A microservices-based architecture introduces agility, flexibility and supports a sustainable DEVOPS culture ensuring closer collaboration within businesses and the news is that it’s actually happening for those who embraced it.
True, monolith apps architectures have enabled businesses to benefit from IT all along as it is single coded, simple to develop, test and run. As they are also based on a logical modular hexagonal or layered architectures (Presentation Layer responsible for handling HTTP requests and responding with either HTML or JSON/XML, Business logic layer, Database access and Apps integration) they cover and tie all processes, functions and gaps to an extent.
Despite these ground level facts, monolith software, which is instrumental for businesses embrace IT in their initial stages and which even exists today, is seeing problems. The growing complex business operation conditions are purely to be blamed.
So, how do businesses today address new pressures caused by digitization, continuous technology disruptions, increased customer awareness & interceptions and sudden regulatory interventions? The answer lies in agility, flexibility and scalability of the underlying IT infrastructure- the pillars of rapid adaptability to changes.
Monolith Apps, even though it is based on a well-designed 3 tier architecture, in the long run, loses fluidity and turns rigid. Irrespective of its modularity, modules are still dependent on each other and any minimal change in one module needs generation and deployment of all artifacts in each server pool, touched across the distributed environment.
Besides whenever there is a critical problem, the blame game starts amongst the UI developers, business logic experts, backend developers, database programmers, etc as they are predominantly experts in their domains, but have little knowledge about other processes. As the complexity of business operations sets in, the agility, flexibility and scalability part of your software is highly tested in a monolithic environment.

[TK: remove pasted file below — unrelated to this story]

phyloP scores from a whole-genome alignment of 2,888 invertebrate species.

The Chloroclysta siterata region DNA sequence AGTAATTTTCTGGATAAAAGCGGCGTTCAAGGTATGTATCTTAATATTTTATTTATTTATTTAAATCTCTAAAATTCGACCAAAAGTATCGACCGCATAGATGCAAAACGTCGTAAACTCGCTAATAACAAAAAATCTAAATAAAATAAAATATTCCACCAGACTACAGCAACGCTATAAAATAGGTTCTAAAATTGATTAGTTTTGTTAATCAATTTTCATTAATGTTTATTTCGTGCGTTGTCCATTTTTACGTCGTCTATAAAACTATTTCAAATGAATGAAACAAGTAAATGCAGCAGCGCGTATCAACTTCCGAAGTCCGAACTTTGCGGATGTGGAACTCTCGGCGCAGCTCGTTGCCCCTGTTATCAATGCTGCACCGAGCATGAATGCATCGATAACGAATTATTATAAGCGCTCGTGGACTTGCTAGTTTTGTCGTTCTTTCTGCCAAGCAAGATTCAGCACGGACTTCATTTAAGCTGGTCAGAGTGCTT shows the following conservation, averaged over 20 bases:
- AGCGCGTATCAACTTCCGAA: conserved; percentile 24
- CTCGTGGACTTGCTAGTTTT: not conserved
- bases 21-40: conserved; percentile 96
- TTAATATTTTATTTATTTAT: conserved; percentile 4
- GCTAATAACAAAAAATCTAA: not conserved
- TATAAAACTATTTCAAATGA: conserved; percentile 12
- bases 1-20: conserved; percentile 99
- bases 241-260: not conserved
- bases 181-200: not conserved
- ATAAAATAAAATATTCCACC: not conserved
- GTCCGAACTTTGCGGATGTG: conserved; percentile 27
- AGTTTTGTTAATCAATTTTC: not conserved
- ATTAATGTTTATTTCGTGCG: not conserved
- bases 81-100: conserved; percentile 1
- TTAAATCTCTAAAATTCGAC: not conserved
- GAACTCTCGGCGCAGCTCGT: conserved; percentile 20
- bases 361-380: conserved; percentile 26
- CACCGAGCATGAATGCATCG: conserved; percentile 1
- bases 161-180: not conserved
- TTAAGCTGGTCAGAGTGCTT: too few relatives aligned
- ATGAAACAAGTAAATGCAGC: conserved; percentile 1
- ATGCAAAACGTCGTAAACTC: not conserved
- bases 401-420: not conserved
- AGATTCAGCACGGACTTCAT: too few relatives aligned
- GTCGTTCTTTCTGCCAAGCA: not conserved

Here’s where Microservices plays a huge role as the underlying architecture helps you break your software applications into independent loosely coupled services that can be deployed and managed solely at that level and needn’t have to depend on other services.
For example, if your project needs you to design and manage inventory, sales, shipping, and billing and UI shopping cart modules, you can break each service down as an independently deployable module. Each has its own database, where monitoring and maintenance of application servers are done independently as the architecture allows you to decentralize the database, reducing complexity. Besides it enables continuous delivery/deployment of large, complex applications which means technology also evolves along with the business.
The other important aspect is that microservices promotes a culture wherein whoever develops the service is also responsible to manage it. This avoids the handover concept and the following misunderstandings and conflicts whenever there is a crisis.
In line with the DevOps concept, Microservices enables easy collaboration between the development and operations team as they embrace and work on a common toolset that establishes common terminology, as well as processes for requirements, dependencies, and problems. There is no denying the fact that DevOps and microservices work better when applied together.
Perhaps that’s the reason companies like Netflix, Amazon, etc are embracing the concept of microservices in their products. And for other new businesses embracing it, a new environment where agility, flexibility and closer collaboration between business and technology becomes a reality providing the much-needed edge in these challenging times.